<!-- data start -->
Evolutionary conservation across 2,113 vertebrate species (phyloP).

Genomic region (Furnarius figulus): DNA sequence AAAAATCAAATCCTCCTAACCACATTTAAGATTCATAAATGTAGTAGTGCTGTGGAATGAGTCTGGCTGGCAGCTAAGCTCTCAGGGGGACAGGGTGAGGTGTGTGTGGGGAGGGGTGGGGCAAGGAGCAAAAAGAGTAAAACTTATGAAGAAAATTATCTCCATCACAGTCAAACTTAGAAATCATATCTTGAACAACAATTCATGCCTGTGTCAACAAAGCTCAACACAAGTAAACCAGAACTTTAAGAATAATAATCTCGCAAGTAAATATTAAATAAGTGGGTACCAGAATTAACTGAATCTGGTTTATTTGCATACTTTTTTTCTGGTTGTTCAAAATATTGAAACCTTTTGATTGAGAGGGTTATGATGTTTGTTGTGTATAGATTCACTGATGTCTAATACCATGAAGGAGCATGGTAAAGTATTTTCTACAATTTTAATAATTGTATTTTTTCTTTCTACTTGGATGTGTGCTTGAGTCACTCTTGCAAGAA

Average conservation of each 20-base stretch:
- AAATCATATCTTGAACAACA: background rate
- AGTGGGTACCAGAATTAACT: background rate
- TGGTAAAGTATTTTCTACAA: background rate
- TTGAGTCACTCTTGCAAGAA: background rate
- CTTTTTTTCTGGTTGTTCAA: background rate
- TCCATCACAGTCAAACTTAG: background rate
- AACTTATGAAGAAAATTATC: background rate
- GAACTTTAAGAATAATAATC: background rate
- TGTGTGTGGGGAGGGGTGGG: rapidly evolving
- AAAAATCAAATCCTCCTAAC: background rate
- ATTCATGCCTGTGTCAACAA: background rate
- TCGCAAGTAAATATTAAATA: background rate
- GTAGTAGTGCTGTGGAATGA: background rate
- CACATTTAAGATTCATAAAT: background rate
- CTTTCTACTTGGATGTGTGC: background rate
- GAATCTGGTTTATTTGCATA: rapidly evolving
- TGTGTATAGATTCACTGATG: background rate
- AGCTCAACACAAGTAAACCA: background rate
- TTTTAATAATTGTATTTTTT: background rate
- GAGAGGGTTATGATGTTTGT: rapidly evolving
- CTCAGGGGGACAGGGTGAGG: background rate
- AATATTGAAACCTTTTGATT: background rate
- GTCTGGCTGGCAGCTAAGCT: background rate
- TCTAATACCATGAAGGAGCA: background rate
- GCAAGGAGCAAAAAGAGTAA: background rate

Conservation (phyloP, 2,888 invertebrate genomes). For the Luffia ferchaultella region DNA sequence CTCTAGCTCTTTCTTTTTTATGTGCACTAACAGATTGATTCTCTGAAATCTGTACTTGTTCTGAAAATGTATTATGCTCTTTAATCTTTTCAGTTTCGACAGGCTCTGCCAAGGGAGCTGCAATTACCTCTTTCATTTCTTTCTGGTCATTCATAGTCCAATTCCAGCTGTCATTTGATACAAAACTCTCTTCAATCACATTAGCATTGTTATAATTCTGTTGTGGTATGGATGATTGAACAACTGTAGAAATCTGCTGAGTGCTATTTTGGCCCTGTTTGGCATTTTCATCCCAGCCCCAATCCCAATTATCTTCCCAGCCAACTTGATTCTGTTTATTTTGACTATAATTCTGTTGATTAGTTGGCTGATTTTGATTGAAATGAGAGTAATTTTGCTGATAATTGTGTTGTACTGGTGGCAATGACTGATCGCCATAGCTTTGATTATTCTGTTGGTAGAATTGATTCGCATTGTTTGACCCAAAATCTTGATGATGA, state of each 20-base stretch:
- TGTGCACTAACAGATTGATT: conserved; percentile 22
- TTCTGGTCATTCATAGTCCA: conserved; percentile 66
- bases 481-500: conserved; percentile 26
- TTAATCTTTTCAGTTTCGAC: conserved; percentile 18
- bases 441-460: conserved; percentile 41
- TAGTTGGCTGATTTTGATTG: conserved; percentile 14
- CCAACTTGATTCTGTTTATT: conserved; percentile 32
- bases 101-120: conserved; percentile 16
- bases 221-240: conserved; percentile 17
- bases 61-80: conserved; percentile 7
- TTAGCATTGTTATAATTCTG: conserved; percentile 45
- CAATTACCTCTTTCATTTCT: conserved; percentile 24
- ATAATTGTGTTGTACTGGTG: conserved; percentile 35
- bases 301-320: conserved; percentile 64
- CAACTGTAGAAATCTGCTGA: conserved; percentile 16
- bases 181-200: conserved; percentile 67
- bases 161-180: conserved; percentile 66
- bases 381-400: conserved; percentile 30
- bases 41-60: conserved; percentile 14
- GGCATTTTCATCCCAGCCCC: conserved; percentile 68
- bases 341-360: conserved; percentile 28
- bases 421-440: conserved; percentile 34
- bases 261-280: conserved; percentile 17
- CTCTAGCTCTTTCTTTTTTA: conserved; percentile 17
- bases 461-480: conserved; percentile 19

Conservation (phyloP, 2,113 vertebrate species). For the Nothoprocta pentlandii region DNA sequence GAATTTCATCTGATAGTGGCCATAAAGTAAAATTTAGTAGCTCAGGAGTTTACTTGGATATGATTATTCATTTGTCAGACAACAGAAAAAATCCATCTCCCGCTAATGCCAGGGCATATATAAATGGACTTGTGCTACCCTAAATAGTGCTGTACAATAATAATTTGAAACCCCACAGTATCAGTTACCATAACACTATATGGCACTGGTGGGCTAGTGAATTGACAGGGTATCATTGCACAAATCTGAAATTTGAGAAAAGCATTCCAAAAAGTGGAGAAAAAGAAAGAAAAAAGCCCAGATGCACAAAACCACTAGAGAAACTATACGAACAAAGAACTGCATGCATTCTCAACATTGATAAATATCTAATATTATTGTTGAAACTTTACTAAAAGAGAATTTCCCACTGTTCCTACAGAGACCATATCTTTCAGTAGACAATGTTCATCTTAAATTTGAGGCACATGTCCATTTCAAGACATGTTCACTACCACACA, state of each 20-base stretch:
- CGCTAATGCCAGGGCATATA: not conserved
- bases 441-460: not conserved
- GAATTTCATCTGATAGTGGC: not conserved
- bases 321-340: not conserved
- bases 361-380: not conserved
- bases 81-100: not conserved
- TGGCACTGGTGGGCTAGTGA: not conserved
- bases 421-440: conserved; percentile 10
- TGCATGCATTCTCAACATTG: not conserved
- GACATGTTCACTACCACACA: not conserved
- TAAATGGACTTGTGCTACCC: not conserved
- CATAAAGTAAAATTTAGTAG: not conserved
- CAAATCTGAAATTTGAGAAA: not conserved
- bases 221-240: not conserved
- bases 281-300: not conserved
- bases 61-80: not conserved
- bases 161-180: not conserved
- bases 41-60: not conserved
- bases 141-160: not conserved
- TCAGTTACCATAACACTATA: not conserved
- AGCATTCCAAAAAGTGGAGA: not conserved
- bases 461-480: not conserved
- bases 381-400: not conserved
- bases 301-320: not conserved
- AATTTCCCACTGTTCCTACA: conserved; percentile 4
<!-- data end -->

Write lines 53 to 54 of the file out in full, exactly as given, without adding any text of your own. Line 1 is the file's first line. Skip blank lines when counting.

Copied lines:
- CTCTAGCTCTTTCTTTTTTA: conserved; percentile 17
- bases 461-480: conserved; percentile 19